Edmonton – The Edmonton Oilers were not considered this team. A team that can’t hold on to a six-game losing streak, or doesn’t work hard enough to close out the Ottawa Senators in the third period.
A club as fragile as its 39-year-old starting goalkeeper.
A mature team – one that has challenged for its division lead in each of the last two seasons – how did this team come to be? One that doesn’t look mature at all?
“It’s a fair question,” began defenseman Tyson Barry, who confronted the media on Monday at the then-place of the Oilers leadership group. “At the beginning of the year, when things were going well, our motto was, ‘We don’t lose two in a row.’ And every time we lost a game, we had a good bounce back game. It looked like we were looking for ways to win.
“Then it broke.”
The Oilers are currently embroiled in their second six-game losing streak, in a season that is only 35 games old. He allowed five Senators to score in the third period on Saturday in what looked like a team that didn’t know what to do with a 3-1 lead.
Or one that wasn’t prepared to work as hard as a team that clearly wanted more than those two points.
There’s a book out on these oilers: they’re not deep enough, they aim poorly, and they’re easy to play against. It’s so easy to play against.
After a day of combat practice in Monday’s practice, even the head coach hinted at that final critique. He sees it in his lineup. There isn’t enough aggression, or players who find a way to make an evening at Rogers Place are no fun for the opponent.
Not enough real workers. Lots of phonies.
“There are ways it can be hard for us to play against,” Dave Tippett admitted, pointing to some of the work he saw in the video review. Work that doesn’t bode well for his team.
“You can be in the lane, but you can’t be in the lane,” Tippett explained. “You want to block a shot? Then try hard to do it. We’re there, but we’re not there.
“There are parts of our game where … we have a boy, but we don’t have a boy. There’s another element that has to be done at high speed, which makes us a tough team to play against. “
That’s why they took defenseman Ethan Bier to Carolina for big, injured winger Warren Foegele. Bear was small and easy to play against. But as it turns out, the Foegle is bigger and easier to play as well. It just comes in a big package.
Up came six-foot-two, 207-pound forward Ryan McLeod. His size was about to come with an increased physical presence.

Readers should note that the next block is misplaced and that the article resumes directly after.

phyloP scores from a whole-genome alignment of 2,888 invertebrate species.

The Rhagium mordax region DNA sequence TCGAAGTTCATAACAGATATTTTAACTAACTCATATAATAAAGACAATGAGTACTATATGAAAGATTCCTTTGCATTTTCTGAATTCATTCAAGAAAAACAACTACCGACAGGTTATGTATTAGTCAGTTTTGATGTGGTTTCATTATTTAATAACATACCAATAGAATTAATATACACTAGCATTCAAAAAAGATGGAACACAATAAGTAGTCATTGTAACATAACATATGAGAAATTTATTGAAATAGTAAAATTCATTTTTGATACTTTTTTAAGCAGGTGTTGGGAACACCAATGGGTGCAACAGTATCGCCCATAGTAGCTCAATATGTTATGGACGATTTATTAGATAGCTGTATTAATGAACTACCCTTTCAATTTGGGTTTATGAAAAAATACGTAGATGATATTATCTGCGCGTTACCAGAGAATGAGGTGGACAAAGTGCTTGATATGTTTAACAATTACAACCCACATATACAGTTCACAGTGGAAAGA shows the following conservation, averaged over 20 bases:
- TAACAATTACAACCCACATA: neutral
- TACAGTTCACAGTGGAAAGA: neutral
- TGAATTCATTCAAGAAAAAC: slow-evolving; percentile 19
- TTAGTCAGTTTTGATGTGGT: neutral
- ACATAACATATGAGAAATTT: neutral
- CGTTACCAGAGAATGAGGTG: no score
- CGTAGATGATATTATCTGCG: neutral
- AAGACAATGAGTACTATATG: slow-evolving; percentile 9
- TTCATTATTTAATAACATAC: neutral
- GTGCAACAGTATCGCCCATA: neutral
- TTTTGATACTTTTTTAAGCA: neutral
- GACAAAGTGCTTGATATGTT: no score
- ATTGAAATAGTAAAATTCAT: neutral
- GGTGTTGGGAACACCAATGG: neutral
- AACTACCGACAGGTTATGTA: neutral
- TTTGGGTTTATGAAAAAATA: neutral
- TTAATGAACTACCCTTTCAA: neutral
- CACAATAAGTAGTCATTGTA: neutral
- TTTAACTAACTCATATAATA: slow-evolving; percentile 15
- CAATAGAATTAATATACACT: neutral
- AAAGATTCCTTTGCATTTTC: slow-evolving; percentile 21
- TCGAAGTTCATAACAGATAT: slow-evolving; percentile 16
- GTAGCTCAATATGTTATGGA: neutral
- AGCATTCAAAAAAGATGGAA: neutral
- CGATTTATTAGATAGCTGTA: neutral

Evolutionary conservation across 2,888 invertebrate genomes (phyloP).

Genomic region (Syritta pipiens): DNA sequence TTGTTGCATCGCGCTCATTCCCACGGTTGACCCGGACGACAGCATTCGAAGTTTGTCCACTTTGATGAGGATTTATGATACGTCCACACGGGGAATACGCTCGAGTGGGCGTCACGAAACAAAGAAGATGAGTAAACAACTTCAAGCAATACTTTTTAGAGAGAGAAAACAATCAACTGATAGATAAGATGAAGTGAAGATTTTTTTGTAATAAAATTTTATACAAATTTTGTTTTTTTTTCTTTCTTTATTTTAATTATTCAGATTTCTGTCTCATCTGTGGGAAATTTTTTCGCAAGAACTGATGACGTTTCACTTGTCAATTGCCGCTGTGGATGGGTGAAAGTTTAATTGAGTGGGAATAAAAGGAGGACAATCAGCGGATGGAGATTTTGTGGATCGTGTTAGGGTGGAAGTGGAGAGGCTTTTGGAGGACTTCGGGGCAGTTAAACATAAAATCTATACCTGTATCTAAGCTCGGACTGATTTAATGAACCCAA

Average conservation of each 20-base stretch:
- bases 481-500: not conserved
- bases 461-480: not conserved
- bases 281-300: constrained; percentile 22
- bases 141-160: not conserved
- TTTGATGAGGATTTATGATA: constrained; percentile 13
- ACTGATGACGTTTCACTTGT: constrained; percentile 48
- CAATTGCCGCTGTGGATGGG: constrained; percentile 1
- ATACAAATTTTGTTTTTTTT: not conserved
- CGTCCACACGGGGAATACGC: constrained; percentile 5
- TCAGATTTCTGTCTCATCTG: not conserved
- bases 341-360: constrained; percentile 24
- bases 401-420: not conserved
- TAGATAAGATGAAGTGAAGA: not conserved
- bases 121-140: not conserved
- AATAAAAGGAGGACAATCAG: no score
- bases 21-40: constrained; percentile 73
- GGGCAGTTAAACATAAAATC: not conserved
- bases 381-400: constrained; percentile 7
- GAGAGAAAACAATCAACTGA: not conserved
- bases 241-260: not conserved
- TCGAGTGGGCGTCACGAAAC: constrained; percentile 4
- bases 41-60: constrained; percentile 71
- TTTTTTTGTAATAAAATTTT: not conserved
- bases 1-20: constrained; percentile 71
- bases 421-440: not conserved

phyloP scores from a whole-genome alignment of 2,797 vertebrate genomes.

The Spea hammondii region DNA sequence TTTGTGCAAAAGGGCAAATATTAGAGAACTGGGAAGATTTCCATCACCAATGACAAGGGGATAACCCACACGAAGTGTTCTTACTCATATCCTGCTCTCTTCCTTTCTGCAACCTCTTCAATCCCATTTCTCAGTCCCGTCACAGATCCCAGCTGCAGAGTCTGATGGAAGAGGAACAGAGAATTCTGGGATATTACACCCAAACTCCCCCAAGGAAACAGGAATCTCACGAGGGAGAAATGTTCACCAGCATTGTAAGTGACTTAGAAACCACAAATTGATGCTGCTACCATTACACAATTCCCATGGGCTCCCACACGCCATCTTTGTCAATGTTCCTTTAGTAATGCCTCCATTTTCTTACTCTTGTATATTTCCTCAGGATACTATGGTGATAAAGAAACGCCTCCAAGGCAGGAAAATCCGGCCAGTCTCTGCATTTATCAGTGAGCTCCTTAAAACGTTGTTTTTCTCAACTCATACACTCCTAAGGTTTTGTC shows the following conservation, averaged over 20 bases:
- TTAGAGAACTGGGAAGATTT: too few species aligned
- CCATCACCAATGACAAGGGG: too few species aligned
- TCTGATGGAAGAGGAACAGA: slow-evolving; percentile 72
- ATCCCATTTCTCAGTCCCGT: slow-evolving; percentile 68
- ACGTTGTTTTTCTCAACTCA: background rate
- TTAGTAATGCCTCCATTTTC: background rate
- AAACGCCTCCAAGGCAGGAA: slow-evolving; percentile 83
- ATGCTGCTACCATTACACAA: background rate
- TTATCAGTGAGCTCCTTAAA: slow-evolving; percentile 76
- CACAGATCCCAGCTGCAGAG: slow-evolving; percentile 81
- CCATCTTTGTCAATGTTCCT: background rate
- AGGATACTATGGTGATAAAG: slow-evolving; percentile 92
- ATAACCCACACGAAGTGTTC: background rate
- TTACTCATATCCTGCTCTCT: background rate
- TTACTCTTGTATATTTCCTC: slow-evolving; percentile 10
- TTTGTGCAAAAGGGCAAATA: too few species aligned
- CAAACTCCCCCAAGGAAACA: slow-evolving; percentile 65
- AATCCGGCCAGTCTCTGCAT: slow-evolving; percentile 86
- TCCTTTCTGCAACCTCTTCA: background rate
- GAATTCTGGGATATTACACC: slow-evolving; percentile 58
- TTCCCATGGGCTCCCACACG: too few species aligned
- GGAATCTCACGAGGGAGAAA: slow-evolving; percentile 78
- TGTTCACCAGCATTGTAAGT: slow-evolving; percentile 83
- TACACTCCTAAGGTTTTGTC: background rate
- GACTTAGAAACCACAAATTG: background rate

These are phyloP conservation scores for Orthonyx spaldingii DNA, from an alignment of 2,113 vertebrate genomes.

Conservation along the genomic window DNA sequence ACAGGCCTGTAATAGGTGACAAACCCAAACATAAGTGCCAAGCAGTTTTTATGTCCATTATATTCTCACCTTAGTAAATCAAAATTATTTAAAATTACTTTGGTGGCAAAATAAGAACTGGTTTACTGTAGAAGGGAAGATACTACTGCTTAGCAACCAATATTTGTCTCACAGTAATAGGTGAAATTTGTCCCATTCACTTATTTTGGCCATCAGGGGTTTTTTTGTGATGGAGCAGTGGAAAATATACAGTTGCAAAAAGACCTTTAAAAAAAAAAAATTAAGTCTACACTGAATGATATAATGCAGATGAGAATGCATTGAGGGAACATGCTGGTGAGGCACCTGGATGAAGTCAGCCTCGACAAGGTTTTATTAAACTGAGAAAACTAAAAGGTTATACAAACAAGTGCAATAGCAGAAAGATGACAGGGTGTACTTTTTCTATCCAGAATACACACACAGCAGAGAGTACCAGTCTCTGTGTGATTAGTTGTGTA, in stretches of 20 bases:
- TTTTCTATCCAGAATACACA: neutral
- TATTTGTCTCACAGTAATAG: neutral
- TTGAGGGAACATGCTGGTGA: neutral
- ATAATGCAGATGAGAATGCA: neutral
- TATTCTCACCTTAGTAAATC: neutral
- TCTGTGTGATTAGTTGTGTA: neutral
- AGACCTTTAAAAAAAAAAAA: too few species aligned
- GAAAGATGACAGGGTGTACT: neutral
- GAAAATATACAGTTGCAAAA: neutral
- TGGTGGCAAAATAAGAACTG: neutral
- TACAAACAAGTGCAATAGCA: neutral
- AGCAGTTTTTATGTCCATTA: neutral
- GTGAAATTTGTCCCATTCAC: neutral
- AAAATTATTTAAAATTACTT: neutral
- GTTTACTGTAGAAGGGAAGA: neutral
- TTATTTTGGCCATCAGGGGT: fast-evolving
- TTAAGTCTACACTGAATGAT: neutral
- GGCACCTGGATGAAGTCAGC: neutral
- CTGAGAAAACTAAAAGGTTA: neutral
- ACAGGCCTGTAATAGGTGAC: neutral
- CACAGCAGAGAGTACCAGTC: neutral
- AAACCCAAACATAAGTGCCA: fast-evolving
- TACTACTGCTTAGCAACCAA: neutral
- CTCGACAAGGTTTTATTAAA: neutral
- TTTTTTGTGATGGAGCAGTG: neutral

Derek Ryan? Nada.
Of all the extras, only Zach Hyman can knock anyone down – and that’s a top 6 winger. The fact that Bottom 6 is as soft as Oilers Bottom 6 turns out is a failure by General Manager Ken Holland.
And when we’re on that topic, so is the goal.
The Oilers received news on Monday that Stuart Skinner had been placed in COVID-19 protocol, meaning Miko Koskinen steps back in the middle of the pipe Thursday night when Florida is in town. That Koskinen has completely lost the trust of his teammates is a simple deduction, in a league where no one knows before the players whether a teammate is a help or a hindrance.
The Oilers went to war this season with an aging Smith and the inconsolable Koskinen – and Smith has been injured almost all year – marks one of Holland’s poorest bets. He hasn’t given his team a chance to score a goal, so he hasn’t given them a chance – and that’s up to the GM, if and or but.
Here in Edmonton, they were hoping beyond hope that Skinner would become their Jordan Binnington, the minor league hero who last took the St. Louis Blues to the Stanley Cup in 2019. But Skinner fell apart in that third period. Weekend.
Still, he would have started on Thursday. That’s where Koskinen stands in this organization.
Tippett, who gave Koskinen a facelift after his last poor start, will hold his nose on Thursday and start the big Finn. That’s right – a team that has scored the first goal in 23 of their last 27 will go with the person who is second in the NHL in the number of goals allowed in the opening five minutes of the game.
To score two or fewer goals a place to start must hold the opposition. By fighting, working out, scoring enough NHL goals, and really playing like you want to win.
Not just skating around looking like this.
“It’s all of the above,” said Tippett. “You have to win more battles to get more pucks out of your net.”